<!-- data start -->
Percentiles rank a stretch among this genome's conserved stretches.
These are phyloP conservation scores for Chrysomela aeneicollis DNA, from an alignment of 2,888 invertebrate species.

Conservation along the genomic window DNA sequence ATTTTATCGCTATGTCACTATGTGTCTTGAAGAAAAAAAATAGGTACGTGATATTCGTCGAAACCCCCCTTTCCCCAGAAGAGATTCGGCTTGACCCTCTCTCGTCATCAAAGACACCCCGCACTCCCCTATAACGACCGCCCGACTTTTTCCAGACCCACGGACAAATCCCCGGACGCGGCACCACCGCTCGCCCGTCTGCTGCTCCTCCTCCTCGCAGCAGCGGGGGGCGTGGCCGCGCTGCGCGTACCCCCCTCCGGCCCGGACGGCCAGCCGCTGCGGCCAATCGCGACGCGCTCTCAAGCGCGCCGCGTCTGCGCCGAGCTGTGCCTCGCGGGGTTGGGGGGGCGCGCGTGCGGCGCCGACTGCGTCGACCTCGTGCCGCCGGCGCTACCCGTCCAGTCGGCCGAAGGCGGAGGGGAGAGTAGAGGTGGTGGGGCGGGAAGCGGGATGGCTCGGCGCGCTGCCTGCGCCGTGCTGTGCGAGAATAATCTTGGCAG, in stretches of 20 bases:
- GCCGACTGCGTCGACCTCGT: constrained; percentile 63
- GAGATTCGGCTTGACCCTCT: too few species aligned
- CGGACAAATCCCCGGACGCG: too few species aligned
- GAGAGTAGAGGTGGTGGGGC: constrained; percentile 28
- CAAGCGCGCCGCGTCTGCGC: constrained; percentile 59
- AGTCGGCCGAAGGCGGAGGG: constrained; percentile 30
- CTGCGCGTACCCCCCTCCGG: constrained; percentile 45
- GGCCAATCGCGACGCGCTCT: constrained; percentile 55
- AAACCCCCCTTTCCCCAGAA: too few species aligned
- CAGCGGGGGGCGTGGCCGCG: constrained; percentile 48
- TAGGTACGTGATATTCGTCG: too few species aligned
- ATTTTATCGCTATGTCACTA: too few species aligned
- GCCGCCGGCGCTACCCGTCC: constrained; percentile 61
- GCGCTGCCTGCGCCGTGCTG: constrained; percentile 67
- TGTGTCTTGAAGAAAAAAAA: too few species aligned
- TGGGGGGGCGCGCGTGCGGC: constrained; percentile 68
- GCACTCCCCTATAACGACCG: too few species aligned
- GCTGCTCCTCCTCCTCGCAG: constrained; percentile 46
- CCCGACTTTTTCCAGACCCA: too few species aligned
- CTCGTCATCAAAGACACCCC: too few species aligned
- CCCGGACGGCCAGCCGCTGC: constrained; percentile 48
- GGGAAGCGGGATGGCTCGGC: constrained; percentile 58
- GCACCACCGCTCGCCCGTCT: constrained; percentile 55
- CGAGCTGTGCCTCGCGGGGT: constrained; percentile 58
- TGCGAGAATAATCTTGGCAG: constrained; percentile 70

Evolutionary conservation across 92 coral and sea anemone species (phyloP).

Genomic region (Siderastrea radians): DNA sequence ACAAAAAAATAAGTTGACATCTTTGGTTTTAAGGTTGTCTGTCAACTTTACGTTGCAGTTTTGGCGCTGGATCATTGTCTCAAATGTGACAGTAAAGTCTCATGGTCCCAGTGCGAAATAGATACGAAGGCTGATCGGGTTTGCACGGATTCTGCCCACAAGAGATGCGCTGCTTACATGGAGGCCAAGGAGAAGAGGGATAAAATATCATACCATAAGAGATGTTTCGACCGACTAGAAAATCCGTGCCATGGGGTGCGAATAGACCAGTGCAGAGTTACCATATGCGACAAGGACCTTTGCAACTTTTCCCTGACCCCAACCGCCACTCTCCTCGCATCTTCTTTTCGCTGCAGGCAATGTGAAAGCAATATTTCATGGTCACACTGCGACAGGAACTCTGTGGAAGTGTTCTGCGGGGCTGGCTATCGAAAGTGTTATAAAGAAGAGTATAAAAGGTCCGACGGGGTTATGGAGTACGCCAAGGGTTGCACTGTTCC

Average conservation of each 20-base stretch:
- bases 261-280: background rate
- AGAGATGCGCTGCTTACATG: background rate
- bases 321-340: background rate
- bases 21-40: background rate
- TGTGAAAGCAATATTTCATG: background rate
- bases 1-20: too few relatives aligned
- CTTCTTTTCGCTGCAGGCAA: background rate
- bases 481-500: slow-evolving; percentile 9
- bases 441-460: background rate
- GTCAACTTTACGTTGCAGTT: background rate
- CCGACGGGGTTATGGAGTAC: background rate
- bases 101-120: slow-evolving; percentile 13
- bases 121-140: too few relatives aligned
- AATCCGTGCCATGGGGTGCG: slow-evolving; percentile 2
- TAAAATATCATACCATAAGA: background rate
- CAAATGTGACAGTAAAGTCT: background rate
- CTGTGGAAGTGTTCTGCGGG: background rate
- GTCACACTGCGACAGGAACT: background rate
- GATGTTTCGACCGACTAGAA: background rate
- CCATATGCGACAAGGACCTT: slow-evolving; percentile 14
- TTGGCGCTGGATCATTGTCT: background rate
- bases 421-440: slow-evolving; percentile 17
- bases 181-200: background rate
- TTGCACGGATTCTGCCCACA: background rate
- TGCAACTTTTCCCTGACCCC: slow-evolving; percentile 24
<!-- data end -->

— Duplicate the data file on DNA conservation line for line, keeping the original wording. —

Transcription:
Percentiles rank a stretch among this genome's conserved stretches.
These are phyloP conservation scores for Chrysomela aeneicollis DNA, from an alignment of 2,888 invertebrate species.

Conservation along the genomic window DNA sequence ATTTTATCGCTATGTCACTATGTGTCTTGAAGAAAAAAAATAGGTACGTGATATTCGTCGAAACCCCCCTTTCCCCAGAAGAGATTCGGCTTGACCCTCTCTCGTCATCAAAGACACCCCGCACTCCCCTATAACGACCGCCCGACTTTTTCCAGACCCACGGACAAATCCCCGGACGCGGCACCACCGCTCGCCCGTCTGCTGCTCCTCCTCCTCGCAGCAGCGGGGGGCGTGGCCGCGCTGCGCGTACCCCCCTCCGGCCCGGACGGCCAGCCGCTGCGGCCAATCGCGACGCGCTCTCAAGCGCGCCGCGTCTGCGCCGAGCTGTGCCTCGCGGGGTTGGGGGGGCGCGCGTGCGGCGCCGACTGCGTCGACCTCGTGCCGCCGGCGCTACCCGTCCAGTCGGCCGAAGGCGGAGGGGAGAGTAGAGGTGGTGGGGCGGGAAGCGGGATGGCTCGGCGCGCTGCCTGCGCCGTGCTGTGCGAGAATAATCTTGGCAG, in stretches of 20 bases:
- GCCGACTGCGTCGACCTCGT: constrained; percentile 63
- GAGATTCGGCTTGACCCTCT: too few species aligned
- CGGACAAATCCCCGGACGCG: too few species aligned
- GAGAGTAGAGGTGGTGGGGC: constrained; percentile 28
- CAAGCGCGCCGCGTCTGCGC: constrained; percentile 59
- AGTCGGCCGAAGGCGGAGGG: constrained; percentile 30
- CTGCGCGTACCCCCCTCCGG: constrained; percentile 45
- GGCCAATCGCGACGCGCTCT: constrained; percentile 55
- AAACCCCCCTTTCCCCAGAA: too few species aligned
- CAGCGGGGGGCGTGGCCGCG: constrained; percentile 48
- TAGGTACGTGATATTCGTCG: too few species aligned
- ATTTTATCGCTATGTCACTA: too few species aligned
- GCCGCCGGCGCTACCCGTCC: constrained; percentile 61
- GCGCTGCCTGCGCCGTGCTG: constrained; percentile 67
- TGTGTCTTGAAGAAAAAAAA: too few species aligned
- TGGGGGGGCGCGCGTGCGGC: constrained; percentile 68
- GCACTCCCCTATAACGACCG: too few species aligned
- GCTGCTCCTCCTCCTCGCAG: constrained; percentile 46
- CCCGACTTTTTCCAGACCCA: too few species aligned
- CTCGTCATCAAAGACACCCC: too few species aligned
- CCCGGACGGCCAGCCGCTGC: constrained; percentile 48
- GGGAAGCGGGATGGCTCGGC: constrained; percentile 58
- GCACCACCGCTCGCCCGTCT: constrained; percentile 55
- CGAGCTGTGCCTCGCGGGGT: constrained; percentile 58
- TGCGAGAATAATCTTGGCAG: constrained; percentile 70

Evolutionary conservation across 92 coral and sea anemone species (phyloP).

Genomic region (Siderastrea radians): DNA sequence ACAAAAAAATAAGTTGACATCTTTGGTTTTAAGGTTGTCTGTCAACTTTACGTTGCAGTTTTGGCGCTGGATCATTGTCTCAAATGTGACAGTAAAGTCTCATGGTCCCAGTGCGAAATAGATACGAAGGCTGATCGGGTTTGCACGGATTCTGCCCACAAGAGATGCGCTGCTTACATGGAGGCCAAGGAGAAGAGGGATAAAATATCATACCATAAGAGATGTTTCGACCGACTAGAAAATCCGTGCCATGGGGTGCGAATAGACCAGTGCAGAGTTACCATATGCGACAAGGACCTTTGCAACTTTTCCCTGACCCCAACCGCCACTCTCCTCGCATCTTCTTTTCGCTGCAGGCAATGTGAAAGCAATATTTCATGGTCACACTGCGACAGGAACTCTGTGGAAGTGTTCTGCGGGGCTGGCTATCGAAAGTGTTATAAAGAAGAGTATAAAAGGTCCGACGGGGTTATGGAGTACGCCAAGGGTTGCACTGTTCC

Average conservation of each 20-base stretch:
- bases 261-280: background rate
- AGAGATGCGCTGCTTACATG: background rate
- bases 321-340: background rate
- bases 21-40: background rate
- TGTGAAAGCAATATTTCATG: background rate
- bases 1-20: too few relatives aligned
- CTTCTTTTCGCTGCAGGCAA: background rate
- bases 481-500: slow-evolving; percentile 9
- bases 441-460: background rate
- GTCAACTTTACGTTGCAGTT: background rate
- CCGACGGGGTTATGGAGTAC: background rate
- bases 101-120: slow-evolving; percentile 13
- bases 121-140: too few relatives aligned
- AATCCGTGCCATGGGGTGCG: slow-evolving; percentile 2
- TAAAATATCATACCATAAGA: background rate
- CAAATGTGACAGTAAAGTCT: background rate
- CTGTGGAAGTGTTCTGCGGG: background rate
- GTCACACTGCGACAGGAACT: background rate
- GATGTTTCGACCGACTAGAA: background rate
- CCATATGCGACAAGGACCTT: slow-evolving; percentile 14
- TTGGCGCTGGATCATTGTCT: background rate
- bases 421-440: slow-evolving; percentile 17
- bases 181-200: background rate
- TTGCACGGATTCTGCCCACA: background rate
- TGCAACTTTTCCCTGACCCC: slow-evolving; percentile 24